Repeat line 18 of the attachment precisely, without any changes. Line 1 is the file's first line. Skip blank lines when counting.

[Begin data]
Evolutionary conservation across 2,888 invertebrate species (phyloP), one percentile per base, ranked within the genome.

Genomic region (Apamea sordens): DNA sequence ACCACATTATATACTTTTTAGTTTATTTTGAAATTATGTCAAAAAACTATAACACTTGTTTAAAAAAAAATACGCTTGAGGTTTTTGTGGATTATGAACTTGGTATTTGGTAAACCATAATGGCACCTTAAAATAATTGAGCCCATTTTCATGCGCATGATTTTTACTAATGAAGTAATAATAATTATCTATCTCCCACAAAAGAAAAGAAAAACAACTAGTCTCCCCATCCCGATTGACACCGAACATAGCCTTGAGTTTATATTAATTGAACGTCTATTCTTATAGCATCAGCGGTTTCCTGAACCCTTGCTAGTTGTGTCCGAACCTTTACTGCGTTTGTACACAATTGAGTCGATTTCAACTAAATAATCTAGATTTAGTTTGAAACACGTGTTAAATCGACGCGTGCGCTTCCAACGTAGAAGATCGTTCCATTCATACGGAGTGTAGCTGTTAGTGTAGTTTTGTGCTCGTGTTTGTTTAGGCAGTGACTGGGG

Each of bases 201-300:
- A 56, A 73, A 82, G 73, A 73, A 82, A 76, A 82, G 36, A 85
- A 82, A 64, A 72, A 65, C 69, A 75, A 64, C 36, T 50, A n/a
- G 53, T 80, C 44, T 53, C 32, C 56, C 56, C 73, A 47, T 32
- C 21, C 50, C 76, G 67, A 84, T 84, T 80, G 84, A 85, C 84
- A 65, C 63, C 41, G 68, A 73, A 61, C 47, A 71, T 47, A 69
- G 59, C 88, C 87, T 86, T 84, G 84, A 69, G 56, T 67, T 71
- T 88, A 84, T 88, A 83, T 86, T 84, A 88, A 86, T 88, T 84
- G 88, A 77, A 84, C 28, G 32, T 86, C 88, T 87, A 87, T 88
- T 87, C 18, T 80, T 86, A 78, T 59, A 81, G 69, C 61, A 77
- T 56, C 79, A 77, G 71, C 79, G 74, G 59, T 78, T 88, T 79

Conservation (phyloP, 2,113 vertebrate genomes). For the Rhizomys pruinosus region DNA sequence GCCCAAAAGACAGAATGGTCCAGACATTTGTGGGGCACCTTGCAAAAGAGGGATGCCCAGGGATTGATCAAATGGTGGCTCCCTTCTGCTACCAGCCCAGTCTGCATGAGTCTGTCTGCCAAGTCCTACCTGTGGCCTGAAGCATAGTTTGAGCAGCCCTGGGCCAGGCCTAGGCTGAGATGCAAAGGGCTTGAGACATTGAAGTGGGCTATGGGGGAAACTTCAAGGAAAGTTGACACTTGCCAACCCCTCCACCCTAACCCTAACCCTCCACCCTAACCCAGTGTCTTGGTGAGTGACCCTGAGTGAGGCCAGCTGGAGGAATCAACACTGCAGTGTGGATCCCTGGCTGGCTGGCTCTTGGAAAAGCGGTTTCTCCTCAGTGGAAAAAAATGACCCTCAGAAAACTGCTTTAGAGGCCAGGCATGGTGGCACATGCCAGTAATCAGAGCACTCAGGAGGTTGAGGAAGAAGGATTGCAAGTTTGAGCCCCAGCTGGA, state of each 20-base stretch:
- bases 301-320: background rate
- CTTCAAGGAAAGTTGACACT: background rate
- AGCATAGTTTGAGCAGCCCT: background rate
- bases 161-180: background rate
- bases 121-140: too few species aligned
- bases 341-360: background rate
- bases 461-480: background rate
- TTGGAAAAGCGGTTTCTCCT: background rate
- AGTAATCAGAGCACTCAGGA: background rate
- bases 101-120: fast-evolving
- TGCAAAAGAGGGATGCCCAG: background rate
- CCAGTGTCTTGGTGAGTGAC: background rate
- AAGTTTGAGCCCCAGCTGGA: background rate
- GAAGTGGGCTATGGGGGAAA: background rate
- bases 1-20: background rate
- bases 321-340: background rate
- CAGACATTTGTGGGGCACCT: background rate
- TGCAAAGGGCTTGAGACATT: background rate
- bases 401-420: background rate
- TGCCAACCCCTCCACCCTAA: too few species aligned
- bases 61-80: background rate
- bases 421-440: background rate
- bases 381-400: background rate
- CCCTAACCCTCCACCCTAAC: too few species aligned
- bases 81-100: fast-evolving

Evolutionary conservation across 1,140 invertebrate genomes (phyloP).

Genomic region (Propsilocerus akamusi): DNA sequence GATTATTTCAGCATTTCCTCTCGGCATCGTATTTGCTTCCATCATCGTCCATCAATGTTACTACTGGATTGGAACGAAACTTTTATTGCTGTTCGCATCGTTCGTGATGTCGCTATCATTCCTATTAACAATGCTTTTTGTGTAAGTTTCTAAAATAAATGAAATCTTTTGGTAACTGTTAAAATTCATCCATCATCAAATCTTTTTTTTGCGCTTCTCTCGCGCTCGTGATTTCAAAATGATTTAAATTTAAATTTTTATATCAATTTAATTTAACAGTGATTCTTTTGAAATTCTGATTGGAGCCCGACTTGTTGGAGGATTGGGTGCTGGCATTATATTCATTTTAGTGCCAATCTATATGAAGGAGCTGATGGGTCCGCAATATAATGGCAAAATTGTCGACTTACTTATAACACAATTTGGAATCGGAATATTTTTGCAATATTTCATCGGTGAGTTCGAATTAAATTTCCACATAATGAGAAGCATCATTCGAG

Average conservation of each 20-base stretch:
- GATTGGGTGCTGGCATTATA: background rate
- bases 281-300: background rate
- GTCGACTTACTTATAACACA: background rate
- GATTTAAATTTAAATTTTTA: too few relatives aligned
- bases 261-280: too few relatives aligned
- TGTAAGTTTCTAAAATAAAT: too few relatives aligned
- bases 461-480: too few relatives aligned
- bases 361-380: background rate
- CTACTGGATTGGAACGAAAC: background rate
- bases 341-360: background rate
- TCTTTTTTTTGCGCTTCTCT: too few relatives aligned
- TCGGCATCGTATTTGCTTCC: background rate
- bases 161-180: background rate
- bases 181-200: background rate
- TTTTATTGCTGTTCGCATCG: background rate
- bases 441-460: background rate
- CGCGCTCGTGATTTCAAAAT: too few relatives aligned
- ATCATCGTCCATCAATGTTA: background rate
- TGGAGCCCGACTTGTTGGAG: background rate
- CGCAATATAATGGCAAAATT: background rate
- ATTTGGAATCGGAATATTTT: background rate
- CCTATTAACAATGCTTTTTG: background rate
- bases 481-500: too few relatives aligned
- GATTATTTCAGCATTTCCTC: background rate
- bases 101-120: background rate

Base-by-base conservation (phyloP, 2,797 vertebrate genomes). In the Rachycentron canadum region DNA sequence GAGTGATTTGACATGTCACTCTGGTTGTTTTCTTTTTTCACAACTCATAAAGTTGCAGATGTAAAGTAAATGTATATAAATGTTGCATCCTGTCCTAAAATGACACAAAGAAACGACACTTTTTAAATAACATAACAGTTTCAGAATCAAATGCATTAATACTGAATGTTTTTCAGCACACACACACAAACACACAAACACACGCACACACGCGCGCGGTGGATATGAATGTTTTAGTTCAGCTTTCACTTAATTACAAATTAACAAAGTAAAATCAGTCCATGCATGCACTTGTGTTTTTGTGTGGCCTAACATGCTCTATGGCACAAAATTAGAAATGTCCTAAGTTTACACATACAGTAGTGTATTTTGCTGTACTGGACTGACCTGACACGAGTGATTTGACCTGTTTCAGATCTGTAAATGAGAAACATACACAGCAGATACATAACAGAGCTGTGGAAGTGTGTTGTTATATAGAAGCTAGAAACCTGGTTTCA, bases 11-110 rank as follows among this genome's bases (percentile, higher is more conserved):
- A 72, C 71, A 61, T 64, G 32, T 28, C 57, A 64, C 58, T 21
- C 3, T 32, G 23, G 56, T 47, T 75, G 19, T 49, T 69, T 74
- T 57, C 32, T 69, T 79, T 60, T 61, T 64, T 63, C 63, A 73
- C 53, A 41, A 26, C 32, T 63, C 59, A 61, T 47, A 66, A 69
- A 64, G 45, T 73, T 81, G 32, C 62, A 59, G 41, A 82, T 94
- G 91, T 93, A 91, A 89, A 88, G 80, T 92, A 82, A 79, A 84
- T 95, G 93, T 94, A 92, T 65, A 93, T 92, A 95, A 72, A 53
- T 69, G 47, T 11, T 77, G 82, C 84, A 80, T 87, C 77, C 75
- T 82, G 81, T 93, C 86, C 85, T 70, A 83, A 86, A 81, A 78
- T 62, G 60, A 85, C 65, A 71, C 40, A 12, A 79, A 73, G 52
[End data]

- bases 161-180: background rate